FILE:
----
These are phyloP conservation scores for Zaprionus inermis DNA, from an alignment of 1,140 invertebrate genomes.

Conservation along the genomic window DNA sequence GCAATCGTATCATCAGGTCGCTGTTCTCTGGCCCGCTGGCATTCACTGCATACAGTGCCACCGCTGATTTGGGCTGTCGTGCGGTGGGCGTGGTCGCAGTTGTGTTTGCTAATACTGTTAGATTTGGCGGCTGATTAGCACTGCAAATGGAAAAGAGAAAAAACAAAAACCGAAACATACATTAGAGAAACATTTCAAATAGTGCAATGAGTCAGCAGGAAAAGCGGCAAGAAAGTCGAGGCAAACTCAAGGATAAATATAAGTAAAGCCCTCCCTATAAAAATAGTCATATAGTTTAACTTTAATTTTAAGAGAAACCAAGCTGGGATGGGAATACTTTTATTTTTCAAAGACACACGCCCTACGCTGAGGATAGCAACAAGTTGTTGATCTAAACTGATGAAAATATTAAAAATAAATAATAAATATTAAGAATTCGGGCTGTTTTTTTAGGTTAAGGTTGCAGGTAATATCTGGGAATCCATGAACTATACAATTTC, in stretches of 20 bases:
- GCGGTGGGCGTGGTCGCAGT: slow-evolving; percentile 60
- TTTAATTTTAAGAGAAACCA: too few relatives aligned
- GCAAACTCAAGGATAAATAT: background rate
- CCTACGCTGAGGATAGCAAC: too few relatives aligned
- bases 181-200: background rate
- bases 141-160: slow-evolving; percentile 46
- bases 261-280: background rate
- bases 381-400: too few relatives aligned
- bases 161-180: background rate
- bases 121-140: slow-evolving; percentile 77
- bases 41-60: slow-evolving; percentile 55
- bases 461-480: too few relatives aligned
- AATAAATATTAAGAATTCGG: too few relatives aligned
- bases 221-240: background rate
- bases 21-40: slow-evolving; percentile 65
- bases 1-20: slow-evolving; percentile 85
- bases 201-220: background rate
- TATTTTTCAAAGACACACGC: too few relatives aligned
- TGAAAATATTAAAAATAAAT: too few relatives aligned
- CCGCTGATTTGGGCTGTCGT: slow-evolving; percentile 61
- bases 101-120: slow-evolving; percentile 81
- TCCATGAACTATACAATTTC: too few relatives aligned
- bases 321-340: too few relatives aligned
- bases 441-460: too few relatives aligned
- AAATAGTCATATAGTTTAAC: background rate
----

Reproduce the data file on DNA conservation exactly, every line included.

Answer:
These are phyloP conservation scores for Zaprionus inermis DNA, from an alignment of 1,140 invertebrate genomes.

Conservation along the genomic window DNA sequence GCAATCGTATCATCAGGTCGCTGTTCTCTGGCCCGCTGGCATTCACTGCATACAGTGCCACCGCTGATTTGGGCTGTCGTGCGGTGGGCGTGGTCGCAGTTGTGTTTGCTAATACTGTTAGATTTGGCGGCTGATTAGCACTGCAAATGGAAAAGAGAAAAAACAAAAACCGAAACATACATTAGAGAAACATTTCAAATAGTGCAATGAGTCAGCAGGAAAAGCGGCAAGAAAGTCGAGGCAAACTCAAGGATAAATATAAGTAAAGCCCTCCCTATAAAAATAGTCATATAGTTTAACTTTAATTTTAAGAGAAACCAAGCTGGGATGGGAATACTTTTATTTTTCAAAGACACACGCCCTACGCTGAGGATAGCAACAAGTTGTTGATCTAAACTGATGAAAATATTAAAAATAAATAATAAATATTAAGAATTCGGGCTGTTTTTTTAGGTTAAGGTTGCAGGTAATATCTGGGAATCCATGAACTATACAATTTC, in stretches of 20 bases:
- GCGGTGGGCGTGGTCGCAGT: slow-evolving; percentile 60
- TTTAATTTTAAGAGAAACCA: too few relatives aligned
- GCAAACTCAAGGATAAATAT: background rate
- CCTACGCTGAGGATAGCAAC: too few relatives aligned
- bases 181-200: background rate
- bases 141-160: slow-evolving; percentile 46
- bases 261-280: background rate
- bases 381-400: too few relatives aligned
- bases 161-180: background rate
- bases 121-140: slow-evolving; percentile 77
- bases 41-60: slow-evolving; percentile 55
- bases 461-480: too few relatives aligned
- AATAAATATTAAGAATTCGG: too few relatives aligned
- bases 221-240: background rate
- bases 21-40: slow-evolving; percentile 65
- bases 1-20: slow-evolving; percentile 85
- bases 201-220: background rate
- TATTTTTCAAAGACACACGC: too few relatives aligned
- TGAAAATATTAAAAATAAAT: too few relatives aligned
- CCGCTGATTTGGGCTGTCGT: slow-evolving; percentile 61
- bases 101-120: slow-evolving; percentile 81
- TCCATGAACTATACAATTTC: too few relatives aligned
- bases 321-340: too few relatives aligned
- bases 441-460: too few relatives aligned
- AAATAGTCATATAGTTTAAC: background rate